Leica plastic and reconstructive surgery (PRS) microscopes give you the performance and reliability you need to repair intricate and fine structures during the most delicate reconstructive procedures. They feature high-quality optics, easy operation, and integrated visualization technologies, such as fluorescence filters and augmented reality (AR) fluorescence.
Whether you need a premium surgical microscope or a cost-effective option for multidisciplinary use, Leica Microsystems offers customizable options for a wide range of microsurgical applications. Our PRS microscopes also support your specific requirements in oncological reconstructive surgery.
FusionOptics unites an enhanced depth of field with high resolution to create an optimal view of the surgical field. There is less need to refocus and you see more.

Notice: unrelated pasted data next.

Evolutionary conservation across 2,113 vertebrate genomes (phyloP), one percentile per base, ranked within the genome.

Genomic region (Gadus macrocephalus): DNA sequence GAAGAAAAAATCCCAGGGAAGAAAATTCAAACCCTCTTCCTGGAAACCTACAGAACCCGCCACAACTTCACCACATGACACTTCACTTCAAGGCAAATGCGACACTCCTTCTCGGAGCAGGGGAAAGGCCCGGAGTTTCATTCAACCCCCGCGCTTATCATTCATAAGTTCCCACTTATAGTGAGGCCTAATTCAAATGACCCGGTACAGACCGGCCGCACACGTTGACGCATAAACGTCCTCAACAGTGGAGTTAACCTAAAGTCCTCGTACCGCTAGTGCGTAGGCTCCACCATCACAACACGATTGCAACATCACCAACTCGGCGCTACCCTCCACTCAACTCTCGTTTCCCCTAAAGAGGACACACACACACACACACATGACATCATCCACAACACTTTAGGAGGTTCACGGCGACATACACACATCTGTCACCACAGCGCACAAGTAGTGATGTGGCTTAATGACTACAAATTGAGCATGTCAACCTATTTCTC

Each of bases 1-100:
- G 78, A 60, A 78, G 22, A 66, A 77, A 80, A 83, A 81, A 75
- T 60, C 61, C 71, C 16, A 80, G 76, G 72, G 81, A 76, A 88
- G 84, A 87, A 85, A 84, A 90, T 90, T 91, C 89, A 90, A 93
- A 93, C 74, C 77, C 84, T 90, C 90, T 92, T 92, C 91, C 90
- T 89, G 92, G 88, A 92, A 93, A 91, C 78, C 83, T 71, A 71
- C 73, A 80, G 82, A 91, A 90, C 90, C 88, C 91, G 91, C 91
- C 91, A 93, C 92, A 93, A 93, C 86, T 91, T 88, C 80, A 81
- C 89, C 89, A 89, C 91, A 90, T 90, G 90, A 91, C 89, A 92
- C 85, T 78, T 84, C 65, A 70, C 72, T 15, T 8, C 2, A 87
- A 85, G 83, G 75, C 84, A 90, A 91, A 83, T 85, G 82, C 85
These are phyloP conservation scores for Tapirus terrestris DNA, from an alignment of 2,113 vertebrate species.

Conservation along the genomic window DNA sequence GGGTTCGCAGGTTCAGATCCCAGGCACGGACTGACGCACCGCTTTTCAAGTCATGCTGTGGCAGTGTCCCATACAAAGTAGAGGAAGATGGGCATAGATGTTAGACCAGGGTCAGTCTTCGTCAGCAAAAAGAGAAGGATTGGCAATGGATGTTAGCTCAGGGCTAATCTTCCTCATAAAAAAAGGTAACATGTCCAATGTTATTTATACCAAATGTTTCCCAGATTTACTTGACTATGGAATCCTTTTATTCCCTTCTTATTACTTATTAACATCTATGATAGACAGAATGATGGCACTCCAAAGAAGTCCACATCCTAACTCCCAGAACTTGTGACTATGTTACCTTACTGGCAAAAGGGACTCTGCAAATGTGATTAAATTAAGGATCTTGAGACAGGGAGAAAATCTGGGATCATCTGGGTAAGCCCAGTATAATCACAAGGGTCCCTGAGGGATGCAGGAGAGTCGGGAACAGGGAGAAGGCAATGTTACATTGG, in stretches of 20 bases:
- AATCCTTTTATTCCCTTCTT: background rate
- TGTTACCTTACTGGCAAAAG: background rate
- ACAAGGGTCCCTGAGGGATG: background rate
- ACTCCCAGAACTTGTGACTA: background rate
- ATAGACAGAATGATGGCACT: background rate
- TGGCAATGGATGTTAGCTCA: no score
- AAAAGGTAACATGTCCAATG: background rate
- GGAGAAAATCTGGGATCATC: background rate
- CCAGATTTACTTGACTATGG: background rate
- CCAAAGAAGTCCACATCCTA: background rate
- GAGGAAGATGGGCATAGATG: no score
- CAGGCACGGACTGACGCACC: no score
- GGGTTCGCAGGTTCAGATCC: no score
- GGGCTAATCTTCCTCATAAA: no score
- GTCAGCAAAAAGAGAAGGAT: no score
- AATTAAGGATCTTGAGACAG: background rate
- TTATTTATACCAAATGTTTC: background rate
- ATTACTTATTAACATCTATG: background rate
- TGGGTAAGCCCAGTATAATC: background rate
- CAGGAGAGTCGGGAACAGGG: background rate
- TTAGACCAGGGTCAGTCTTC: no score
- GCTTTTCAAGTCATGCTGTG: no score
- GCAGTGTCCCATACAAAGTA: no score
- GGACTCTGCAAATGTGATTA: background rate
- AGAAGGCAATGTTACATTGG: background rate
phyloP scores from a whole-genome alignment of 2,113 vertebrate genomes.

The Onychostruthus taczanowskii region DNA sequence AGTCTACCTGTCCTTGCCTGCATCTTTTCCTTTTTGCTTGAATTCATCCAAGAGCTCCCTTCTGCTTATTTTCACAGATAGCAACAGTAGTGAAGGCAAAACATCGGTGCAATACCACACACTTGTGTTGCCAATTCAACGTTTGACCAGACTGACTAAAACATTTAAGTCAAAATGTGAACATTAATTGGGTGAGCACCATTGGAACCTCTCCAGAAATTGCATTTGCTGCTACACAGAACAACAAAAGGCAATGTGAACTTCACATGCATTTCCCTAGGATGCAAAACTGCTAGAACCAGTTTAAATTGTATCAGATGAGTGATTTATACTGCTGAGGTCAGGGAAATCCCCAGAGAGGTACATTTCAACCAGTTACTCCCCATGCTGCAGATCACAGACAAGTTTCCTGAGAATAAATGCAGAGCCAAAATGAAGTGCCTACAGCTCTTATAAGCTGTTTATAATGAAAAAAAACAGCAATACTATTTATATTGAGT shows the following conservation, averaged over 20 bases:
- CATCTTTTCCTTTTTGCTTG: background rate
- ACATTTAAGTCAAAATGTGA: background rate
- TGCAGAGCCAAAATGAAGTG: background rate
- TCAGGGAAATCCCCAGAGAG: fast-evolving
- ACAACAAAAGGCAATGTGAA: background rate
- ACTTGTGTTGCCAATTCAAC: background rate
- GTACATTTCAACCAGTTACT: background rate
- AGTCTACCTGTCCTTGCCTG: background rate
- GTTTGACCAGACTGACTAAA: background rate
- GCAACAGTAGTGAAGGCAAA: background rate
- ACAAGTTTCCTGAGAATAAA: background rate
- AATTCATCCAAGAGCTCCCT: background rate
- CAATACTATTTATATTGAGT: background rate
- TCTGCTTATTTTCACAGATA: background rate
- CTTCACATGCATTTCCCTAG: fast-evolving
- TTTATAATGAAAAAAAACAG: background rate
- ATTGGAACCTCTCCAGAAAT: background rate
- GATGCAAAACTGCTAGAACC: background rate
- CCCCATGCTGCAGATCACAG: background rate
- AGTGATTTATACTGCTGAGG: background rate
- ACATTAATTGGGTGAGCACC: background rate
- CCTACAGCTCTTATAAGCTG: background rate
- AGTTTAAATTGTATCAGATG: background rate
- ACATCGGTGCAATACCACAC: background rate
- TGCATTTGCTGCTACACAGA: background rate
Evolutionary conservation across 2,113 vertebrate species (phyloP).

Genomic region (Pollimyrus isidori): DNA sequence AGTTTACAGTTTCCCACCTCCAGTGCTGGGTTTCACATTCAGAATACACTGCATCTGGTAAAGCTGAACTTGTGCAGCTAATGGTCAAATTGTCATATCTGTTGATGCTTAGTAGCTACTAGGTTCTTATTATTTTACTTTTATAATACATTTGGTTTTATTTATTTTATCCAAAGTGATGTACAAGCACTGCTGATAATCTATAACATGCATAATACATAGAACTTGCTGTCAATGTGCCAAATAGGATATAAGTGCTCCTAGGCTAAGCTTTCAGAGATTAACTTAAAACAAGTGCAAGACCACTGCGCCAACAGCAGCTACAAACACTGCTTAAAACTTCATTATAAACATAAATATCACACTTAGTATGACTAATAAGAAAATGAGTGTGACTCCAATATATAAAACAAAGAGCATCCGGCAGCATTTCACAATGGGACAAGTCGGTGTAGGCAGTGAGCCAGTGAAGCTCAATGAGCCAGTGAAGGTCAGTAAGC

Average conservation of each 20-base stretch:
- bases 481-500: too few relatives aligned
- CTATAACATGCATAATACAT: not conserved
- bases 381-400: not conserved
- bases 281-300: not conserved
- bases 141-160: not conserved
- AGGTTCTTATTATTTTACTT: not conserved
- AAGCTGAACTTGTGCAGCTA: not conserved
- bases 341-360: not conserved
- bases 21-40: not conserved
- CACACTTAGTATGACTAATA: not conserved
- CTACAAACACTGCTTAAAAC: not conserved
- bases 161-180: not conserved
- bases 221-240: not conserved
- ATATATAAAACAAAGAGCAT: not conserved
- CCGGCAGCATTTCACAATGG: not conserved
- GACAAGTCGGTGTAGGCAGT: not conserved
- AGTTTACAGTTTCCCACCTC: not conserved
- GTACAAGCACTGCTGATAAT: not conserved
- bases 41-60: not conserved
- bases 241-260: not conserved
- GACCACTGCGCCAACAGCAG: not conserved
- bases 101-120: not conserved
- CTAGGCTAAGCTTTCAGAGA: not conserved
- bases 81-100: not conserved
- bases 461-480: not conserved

Plastic and Reconstructive Surgery Microscopes
Filter by Area of Application
Precision surgical microscope for neurosurgery, spine & plastic reconstructive surgery
Multidisciplinary Surgical Microscope
Oncologic reconstructive surgery involves repairing, reconstructing and restoring physical deformities or defects caused by cancer or its treatment. It includes a wide variety of techniques, ranging from skin grafts and local flaps to pedicled and free flaps.
Some of the most common applications of oncological reconstructive surgery include the following:
- Breast reconstruction following cancer treatment
- Reconstruction following head and neck cancer and tumors
- Lymphatic reconstruction following breast cancer treatment
Oncologic reconstructive surgery often involves highly complex procedures and long operating times. Specifically, one of the main challenges of breast reconstruction surgery is assessing the vascularization of the flap and ensuring adequate perfusion of the tissue, while reducing the risk of complications such as breast skin and fat necrosis, as well as flap failure.
In addition, surgical treatment of lymphedema often presents technical difficulties, including lymphatic mapping and lymphovenous anastomosis.